The impeachment process is one that isn’t used very often, but it’s been around since the birth of the U.S. Constitution.
“It was an idea as a check on the abuse of political power,” said Norman Provizer, a professor of political science at Metropolitan State University of Denver.
He said impeachment is like an indictment. It doesn't mean the president is automatically booted out of office. When a simple majority of the House of Representatives votes to impeach, the next step is a trial in the Senate. The president can then be removed from office by a two-thirds vote in the senate.
Only three U.S. presidents ever have been impeached: Presidents Andrew Johnson, Bill Clinton and Donald Trump. Johnson and Clinton both managed to finish their terms in office. President Richard Nixon actually resigned before the House of Representatives could pass the impeachment articles against him.
“Andrew Johnson, one of the charges against him was he didn’t follow an act passed by Congress. And that is illegal, you can’t do that,” Provizer said.
Provizer said there was a lot of disagreement between Johnson and Congress during his term in the 1860s. Clinton’s impeachment more than a century later had little to do with Congress.
“I did not have sexual relations with that woman," Clinton said at a White House press conference in 1998.
Turns out Clinton did have an affair with a White House intern, despite denying it during testimony.
“There is a thing about perjury — lying under oath. All of it’s surrounding sexual activities, if you will,” Provizer said.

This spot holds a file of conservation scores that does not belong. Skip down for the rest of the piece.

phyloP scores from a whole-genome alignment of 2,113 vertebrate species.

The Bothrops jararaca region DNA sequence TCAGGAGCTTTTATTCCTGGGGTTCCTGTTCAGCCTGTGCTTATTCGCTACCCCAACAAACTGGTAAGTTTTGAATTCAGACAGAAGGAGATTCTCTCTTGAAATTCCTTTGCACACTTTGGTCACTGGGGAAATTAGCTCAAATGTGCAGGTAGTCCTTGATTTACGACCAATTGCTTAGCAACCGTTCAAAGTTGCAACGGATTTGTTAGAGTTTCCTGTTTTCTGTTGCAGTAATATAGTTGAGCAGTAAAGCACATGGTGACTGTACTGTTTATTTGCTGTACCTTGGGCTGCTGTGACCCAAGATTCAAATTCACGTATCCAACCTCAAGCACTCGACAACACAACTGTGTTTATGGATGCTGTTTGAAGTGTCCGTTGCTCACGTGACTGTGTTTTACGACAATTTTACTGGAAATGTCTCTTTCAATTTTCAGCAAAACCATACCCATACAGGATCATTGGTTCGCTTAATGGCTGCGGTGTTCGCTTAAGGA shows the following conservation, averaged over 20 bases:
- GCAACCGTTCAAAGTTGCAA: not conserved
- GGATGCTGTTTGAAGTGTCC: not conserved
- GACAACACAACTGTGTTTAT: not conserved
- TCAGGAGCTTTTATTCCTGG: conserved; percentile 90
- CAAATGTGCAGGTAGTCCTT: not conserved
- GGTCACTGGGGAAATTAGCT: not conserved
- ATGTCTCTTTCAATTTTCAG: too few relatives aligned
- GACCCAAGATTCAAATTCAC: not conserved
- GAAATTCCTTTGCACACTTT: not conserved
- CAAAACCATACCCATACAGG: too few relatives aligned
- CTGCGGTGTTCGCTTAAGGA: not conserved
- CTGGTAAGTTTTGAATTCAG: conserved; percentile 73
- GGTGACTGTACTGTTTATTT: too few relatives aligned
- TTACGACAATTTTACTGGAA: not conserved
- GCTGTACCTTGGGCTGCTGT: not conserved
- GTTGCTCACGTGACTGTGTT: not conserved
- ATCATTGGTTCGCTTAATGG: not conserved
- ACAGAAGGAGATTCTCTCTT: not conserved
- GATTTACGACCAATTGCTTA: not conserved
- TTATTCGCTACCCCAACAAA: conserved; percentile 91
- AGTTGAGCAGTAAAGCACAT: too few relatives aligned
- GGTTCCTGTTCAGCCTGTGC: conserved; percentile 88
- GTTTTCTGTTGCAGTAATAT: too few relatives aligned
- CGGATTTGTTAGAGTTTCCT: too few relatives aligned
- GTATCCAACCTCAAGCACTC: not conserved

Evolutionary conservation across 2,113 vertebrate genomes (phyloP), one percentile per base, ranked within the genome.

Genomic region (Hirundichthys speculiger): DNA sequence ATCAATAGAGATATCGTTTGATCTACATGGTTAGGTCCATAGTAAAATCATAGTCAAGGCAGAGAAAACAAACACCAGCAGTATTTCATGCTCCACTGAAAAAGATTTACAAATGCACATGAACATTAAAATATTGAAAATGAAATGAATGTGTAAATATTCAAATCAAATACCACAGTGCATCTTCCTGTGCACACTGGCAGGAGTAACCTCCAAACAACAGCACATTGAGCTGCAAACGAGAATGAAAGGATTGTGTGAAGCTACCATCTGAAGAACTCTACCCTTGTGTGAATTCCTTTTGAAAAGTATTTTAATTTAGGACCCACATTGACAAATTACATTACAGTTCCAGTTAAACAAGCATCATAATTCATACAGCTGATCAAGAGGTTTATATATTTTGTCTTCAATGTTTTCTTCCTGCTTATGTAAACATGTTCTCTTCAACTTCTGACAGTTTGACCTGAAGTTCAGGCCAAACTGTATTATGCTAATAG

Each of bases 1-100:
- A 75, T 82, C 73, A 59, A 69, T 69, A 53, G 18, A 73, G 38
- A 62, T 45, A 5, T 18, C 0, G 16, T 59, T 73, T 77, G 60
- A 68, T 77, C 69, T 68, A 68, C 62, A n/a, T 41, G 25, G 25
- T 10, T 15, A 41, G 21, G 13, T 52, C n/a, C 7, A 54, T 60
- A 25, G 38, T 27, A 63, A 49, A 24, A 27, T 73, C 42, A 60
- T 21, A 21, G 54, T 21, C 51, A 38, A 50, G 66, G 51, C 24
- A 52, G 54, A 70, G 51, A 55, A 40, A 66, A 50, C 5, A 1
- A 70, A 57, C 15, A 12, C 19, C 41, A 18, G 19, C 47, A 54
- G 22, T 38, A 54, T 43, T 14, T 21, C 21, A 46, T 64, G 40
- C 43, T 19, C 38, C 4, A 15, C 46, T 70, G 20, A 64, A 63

Impeachment isn’t only for presidents. In fact, Provizer said it’s mainly used to try and potentially remove federal judges.
“It says in the constitution the president, the vice president and other civil officers," the professor said.
Provizer said presidential impeachments are often most noteworthy because they come with dramatic storylines. He says people start to draw connections between different impeachment proceedings. For example, the partisan divide we’re facing now was seen during Nixon’s administration.
“It looks like the Republicans are defending him, and the Democrats are going after him. I mean, that’s how it’s viewed — very partisan. But as it unfolds and more information comes out, basically, many Republicans drop their effort to defend him.”
As of now, most of the Republican party has remained loyal to Trump.
In the end, Provizer said all impeachment proceedings have been fundamentally the same. They simply deal with different subject matter.
“If you give a government power, what do you also have to be concerned with? The ability to check that power," Provizer said. "You need both. Otherwise you have authoritarian rule."